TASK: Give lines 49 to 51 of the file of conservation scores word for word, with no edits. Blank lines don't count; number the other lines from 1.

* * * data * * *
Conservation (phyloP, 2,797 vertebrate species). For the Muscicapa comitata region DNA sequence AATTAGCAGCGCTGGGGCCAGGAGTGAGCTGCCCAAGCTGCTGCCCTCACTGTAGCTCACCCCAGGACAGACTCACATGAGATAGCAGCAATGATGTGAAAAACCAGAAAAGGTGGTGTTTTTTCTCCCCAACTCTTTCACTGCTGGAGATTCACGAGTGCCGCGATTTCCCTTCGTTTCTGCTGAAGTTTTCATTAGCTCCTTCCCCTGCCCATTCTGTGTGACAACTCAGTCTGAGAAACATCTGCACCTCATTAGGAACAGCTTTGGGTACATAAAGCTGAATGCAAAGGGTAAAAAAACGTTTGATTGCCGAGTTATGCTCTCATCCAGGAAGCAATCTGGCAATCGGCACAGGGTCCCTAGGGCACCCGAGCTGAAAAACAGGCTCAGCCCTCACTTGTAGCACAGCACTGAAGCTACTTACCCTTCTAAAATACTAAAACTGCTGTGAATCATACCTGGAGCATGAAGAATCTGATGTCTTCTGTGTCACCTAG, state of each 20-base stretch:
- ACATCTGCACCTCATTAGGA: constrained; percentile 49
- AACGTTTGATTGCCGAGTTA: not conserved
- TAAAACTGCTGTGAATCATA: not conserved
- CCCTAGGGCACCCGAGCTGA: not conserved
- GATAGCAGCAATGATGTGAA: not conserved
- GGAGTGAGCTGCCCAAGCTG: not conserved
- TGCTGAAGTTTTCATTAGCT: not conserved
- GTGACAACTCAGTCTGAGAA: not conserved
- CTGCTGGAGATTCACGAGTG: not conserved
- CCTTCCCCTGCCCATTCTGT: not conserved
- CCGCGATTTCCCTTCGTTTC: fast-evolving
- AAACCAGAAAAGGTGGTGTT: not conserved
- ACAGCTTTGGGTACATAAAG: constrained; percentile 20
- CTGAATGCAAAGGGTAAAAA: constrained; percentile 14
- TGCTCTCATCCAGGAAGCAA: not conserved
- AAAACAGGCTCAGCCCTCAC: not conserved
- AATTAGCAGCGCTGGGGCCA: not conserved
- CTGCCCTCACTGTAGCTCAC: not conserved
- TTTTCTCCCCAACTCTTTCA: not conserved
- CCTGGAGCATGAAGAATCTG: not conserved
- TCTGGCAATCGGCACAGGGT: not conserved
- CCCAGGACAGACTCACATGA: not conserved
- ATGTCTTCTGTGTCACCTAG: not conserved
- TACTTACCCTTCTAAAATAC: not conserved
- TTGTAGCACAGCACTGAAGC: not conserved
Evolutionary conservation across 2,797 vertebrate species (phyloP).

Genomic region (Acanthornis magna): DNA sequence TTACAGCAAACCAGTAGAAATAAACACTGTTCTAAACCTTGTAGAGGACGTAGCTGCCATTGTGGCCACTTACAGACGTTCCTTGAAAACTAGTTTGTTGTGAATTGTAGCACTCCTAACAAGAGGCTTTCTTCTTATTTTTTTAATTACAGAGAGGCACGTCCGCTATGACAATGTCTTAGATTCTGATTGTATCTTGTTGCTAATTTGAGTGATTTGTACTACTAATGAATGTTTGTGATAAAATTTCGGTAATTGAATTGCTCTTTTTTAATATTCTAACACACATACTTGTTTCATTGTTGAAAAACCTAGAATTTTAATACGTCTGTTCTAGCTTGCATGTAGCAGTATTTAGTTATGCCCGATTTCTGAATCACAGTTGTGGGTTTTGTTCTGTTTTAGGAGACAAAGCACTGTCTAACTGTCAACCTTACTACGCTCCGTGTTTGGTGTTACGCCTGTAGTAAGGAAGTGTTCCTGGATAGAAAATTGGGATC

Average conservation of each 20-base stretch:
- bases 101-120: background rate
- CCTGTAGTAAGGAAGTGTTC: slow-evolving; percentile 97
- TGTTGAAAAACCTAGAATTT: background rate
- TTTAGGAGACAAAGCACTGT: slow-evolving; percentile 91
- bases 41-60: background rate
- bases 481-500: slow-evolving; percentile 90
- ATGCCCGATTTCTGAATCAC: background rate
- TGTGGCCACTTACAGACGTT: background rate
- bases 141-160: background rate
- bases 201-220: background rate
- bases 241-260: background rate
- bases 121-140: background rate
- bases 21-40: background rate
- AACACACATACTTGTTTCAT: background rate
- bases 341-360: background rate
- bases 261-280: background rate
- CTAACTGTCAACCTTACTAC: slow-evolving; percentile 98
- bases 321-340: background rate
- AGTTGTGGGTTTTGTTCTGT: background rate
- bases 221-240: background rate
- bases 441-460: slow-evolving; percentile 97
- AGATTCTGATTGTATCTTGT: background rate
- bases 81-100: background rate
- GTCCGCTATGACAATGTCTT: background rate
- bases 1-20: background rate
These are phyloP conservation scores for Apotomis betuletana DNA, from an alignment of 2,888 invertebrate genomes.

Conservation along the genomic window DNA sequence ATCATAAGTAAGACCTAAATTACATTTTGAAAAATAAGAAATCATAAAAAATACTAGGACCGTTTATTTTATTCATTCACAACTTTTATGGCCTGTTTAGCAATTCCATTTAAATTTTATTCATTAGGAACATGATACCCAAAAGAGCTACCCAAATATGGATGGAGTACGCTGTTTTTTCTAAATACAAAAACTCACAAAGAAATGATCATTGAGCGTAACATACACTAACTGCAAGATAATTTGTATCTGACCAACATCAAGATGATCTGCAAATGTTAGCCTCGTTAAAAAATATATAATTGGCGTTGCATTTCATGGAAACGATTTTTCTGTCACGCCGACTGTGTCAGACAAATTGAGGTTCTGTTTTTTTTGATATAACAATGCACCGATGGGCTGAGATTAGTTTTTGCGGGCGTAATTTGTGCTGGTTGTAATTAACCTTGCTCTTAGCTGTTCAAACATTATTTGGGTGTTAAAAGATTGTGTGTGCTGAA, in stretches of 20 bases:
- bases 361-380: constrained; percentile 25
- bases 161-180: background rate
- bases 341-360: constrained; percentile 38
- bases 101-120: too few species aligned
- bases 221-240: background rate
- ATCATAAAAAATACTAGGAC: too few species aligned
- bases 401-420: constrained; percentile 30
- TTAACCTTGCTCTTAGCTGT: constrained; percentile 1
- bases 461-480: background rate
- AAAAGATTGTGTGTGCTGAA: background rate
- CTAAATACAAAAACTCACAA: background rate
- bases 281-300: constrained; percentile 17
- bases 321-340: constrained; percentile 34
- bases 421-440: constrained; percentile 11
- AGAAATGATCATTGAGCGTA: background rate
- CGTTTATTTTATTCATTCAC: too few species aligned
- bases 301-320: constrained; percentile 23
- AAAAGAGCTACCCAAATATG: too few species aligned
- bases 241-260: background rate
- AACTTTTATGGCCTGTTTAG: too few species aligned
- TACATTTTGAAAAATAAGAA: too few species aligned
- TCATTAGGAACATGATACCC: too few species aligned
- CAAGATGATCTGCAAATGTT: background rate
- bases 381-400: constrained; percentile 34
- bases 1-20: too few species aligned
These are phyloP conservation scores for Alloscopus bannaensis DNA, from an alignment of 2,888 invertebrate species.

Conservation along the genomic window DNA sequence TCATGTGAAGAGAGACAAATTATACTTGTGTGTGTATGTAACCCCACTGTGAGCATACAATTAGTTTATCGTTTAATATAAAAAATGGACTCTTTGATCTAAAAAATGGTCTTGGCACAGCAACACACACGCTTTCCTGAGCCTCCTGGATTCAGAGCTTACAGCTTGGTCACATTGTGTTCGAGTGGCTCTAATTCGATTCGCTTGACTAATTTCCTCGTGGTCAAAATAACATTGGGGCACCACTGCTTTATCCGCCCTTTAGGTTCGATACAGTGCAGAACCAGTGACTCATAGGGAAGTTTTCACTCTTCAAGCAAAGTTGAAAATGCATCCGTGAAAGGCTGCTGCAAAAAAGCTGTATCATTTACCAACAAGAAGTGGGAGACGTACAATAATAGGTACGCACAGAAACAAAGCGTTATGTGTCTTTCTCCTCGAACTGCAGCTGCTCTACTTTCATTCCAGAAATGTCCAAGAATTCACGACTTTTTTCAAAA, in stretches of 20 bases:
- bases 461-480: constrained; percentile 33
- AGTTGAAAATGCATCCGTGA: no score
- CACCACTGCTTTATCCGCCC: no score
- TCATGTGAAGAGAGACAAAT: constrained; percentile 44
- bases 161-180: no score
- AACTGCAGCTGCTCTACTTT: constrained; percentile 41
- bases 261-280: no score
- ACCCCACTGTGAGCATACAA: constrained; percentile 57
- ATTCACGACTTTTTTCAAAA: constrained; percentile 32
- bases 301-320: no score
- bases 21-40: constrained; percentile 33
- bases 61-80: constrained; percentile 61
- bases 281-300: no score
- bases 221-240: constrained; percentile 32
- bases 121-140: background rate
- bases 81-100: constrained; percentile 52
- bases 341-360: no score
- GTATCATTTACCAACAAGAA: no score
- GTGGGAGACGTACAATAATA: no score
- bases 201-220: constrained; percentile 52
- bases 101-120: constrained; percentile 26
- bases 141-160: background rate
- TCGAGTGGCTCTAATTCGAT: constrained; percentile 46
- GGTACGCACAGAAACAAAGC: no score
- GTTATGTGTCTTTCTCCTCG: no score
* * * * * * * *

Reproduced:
- bases 221-240: background rate
- bases 441-460: slow-evolving; percentile 97
- AGATTCTGATTGTATCTTGT: background rate